HANNAH Gill, age 17, from Ilkley, West Yorkshire, has already cleared a space on her sitting-room wall for the shrine. 'It's going to be a collage in tribute to him,' she said, sadly. 'I've cut out loads of pictures of him in magazines and collected all the newspaper articles this week.
'My mum told me on Monday morning and I just couldn't believe it. I liked him because he was different to the other brat-packers, he was more honest. He was good- looking and very talented, he was the kind of man you wanted to marry. And he was a vegan.'
'He wasn't like Christian Slater, who comes from a rich, middle-class background,' says 15- year-old Selina Laye from west London. 'He came from a big family who had odd beliefs and spent a lot of time moving around.'
On Sunday night, Selina and her friends were distraught with disbelief. 'We were all crying on the phone to each other. He was so young, we couldn't believe he had died.' In Bristol, 13-year-old Faith Caton burst into tears when she was listening to The Six O'Clock News on Radio 4. 'I was crying because it was like someone I knew dying,' she says.
At Godolphin & Latymer School in Hammersmith, communal crying broke out on Monday morning. 'Everyone was upset,' says 13-year-old Sarah Owen, 'because we were never going to see him in a film again. Everyone thought he was so pure and good.'
For the legions of teenage girls weeping for him last week, River Phoenix, with his dreamboy looks and ecologically-sound views on the environment, was more than a screen idol, he was considered part of their peer group. Teenage magazines - Just 17, Sky, Smash Hits - featured him constantly and he felt like a friend. 'He was so close to our age,' says Phoebe Coleman from north London. 'We all go to clubs and it was disturbing to hear he dropped dead outside one.'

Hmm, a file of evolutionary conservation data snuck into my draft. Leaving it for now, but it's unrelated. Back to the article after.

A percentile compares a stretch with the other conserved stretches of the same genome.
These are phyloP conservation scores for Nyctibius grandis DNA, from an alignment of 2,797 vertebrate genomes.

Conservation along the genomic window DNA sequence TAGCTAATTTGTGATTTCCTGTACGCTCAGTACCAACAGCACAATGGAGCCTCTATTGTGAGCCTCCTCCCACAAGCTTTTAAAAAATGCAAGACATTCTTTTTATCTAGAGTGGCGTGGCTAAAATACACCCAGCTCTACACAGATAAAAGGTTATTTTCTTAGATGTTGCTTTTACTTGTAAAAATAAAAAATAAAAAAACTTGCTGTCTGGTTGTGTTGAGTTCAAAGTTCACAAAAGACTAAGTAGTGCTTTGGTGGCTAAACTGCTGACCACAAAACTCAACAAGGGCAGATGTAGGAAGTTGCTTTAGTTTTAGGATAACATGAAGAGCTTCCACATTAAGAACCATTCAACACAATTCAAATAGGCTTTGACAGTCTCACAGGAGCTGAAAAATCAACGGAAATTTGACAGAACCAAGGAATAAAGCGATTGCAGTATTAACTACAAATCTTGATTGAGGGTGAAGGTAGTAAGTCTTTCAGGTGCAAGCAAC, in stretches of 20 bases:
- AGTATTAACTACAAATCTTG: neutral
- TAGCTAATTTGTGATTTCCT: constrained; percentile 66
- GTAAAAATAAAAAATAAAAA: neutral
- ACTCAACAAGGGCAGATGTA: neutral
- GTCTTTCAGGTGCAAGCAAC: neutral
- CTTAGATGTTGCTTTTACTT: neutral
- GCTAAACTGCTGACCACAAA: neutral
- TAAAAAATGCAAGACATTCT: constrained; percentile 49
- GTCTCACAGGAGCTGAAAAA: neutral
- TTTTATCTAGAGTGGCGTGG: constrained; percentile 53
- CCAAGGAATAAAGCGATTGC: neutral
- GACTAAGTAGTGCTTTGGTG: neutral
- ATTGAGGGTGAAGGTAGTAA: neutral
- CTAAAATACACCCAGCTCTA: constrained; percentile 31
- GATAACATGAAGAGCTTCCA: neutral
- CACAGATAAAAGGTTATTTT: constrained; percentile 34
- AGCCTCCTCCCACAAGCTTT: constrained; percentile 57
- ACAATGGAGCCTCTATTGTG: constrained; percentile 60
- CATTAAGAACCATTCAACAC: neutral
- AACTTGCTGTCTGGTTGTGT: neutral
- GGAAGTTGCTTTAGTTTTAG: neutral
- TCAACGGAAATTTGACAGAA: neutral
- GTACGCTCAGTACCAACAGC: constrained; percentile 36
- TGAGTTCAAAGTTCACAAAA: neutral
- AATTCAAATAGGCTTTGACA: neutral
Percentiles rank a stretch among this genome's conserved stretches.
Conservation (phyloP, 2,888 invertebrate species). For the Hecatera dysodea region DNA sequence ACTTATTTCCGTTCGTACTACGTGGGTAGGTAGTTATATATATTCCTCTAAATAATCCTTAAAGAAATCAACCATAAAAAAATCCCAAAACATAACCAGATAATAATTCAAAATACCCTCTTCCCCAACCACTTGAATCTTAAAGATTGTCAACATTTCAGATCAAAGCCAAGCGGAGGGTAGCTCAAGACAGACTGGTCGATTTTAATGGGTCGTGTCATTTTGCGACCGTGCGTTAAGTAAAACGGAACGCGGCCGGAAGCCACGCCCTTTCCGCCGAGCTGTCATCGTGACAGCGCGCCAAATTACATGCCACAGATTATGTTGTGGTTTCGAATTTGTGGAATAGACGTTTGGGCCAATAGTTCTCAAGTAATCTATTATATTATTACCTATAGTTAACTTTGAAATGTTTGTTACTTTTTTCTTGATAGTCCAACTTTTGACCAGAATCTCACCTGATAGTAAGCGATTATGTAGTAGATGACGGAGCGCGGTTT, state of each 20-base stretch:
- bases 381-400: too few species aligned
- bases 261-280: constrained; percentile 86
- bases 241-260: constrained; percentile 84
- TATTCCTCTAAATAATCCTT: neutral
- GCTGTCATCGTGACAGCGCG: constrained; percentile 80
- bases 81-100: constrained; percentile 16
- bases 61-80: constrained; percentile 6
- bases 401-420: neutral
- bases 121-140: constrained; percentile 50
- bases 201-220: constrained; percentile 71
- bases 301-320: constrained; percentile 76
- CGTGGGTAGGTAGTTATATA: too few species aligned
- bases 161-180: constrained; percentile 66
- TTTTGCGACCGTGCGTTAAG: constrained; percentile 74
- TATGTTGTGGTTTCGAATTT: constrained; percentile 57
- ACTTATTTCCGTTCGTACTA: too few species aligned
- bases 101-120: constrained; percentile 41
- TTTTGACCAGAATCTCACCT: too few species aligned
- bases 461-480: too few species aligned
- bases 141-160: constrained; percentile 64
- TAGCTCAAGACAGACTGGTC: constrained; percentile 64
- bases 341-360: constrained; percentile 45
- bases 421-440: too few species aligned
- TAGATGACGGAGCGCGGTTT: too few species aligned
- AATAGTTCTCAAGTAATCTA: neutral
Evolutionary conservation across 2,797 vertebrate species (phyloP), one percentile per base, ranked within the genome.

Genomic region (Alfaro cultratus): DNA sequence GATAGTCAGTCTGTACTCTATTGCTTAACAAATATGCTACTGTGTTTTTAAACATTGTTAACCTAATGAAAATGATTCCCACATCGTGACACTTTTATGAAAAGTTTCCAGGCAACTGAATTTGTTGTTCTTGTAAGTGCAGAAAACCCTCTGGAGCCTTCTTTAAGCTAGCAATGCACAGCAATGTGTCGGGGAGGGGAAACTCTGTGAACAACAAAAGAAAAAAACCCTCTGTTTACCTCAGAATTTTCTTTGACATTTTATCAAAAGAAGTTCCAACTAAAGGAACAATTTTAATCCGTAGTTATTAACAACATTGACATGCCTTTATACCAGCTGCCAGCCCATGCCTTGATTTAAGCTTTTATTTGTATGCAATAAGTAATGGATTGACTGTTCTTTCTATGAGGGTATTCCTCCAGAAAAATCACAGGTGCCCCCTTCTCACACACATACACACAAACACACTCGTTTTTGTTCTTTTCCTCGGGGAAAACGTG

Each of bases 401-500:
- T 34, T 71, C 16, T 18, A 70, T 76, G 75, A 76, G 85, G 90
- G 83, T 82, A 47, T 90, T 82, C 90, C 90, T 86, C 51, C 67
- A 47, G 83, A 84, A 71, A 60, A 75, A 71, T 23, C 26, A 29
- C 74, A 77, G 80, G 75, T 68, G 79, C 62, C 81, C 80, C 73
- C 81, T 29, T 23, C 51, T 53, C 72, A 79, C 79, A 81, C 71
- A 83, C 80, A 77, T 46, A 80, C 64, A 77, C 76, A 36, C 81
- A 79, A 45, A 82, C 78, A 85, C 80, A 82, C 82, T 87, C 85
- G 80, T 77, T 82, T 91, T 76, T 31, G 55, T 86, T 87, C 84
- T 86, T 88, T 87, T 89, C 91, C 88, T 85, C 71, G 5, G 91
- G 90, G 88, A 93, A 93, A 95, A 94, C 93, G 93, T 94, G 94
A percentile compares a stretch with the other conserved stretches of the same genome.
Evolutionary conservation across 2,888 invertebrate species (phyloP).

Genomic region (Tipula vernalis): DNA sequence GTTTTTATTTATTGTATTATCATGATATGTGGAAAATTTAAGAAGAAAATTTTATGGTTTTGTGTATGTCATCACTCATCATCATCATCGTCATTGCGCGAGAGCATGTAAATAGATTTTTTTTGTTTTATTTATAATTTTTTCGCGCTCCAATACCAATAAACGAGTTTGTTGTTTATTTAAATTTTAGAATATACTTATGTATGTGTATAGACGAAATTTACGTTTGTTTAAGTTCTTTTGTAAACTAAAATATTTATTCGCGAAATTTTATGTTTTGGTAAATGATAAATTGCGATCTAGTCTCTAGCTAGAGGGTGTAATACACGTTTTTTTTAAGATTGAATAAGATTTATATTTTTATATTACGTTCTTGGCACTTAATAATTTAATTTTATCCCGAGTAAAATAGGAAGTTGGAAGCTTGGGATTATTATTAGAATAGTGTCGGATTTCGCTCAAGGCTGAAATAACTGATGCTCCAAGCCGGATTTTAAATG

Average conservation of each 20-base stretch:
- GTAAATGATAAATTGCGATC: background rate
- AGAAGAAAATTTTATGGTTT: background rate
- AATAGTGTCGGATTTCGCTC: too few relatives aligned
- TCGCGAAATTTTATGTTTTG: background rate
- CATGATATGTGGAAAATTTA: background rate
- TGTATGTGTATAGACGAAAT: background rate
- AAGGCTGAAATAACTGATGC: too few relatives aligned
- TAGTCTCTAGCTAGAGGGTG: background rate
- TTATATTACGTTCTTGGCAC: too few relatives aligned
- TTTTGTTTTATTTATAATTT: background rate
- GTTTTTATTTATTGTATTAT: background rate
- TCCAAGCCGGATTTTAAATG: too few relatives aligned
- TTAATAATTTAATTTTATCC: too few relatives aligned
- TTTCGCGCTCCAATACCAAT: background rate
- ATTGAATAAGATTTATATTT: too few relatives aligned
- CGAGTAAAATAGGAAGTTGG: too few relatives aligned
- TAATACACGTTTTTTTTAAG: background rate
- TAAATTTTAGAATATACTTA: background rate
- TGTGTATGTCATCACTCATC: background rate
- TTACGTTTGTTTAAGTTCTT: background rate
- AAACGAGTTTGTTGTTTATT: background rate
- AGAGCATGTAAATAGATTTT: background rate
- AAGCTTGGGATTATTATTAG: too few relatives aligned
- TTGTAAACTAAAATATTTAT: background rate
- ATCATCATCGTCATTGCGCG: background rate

Just 17 has been receiving letters all week from devastated readers. One was addressed to the magazine's agony aunt because the girl was so depressed she couldn't cope; others simply requested a tribute to him.
'Later in November, we will have a four-page tribute to his career including an exclusive interview,' says Just 17's picture editor, Sue Miles, who is a particularly big Phoenix fan herself. 'It's so weird, so sad that he has died, because he was such a good person.
'It's hard to believe he took drugs when I read that he wouldn't go out with a meat-eating girl because she could have meat impurities in her saliva.'
Theories about the cause of his death are rife. There are those, like Hannah Gill, who are waiting patiently for the results of the autopsy, and others who insist that someone must have spiked his drink. 'We're in a state of denial,' says Mille Buckle from Godolphin & Latymer, 'we can't believe he took drugs'
But others think he could have easily been led astray. 'It might have been the pressure of having to live that Hollywood lifestyle,'
says 13-year-old Suna Sezer, understandingly.
Individual tributes are being planned. 'We're going to have an evening watching his videos together,' says Faith Caton, 'I've already put a poster of him in pride of place above my bedroom door.'
At Godolphin & Latymer they are planning to write about him in their school magazine. 'I burnt a candle for him,' says 13-year-old Philippa Abbot. 'This is the death of our dream.'
Analogies with James Dean have abounded all week. The youth, the tragic death, the beauty - it's the perfect combination. However, at the private girls' school Benenden, in Kent, caution prevails. The third year pupils had planned an assembly in River Phoenix's honour.
'After reflection, they decided to wait until the cause of death has been established,' says Benenden's Registrar, Mrs Deborah Price.
'He was an inspirational figure and we need to think about it.'
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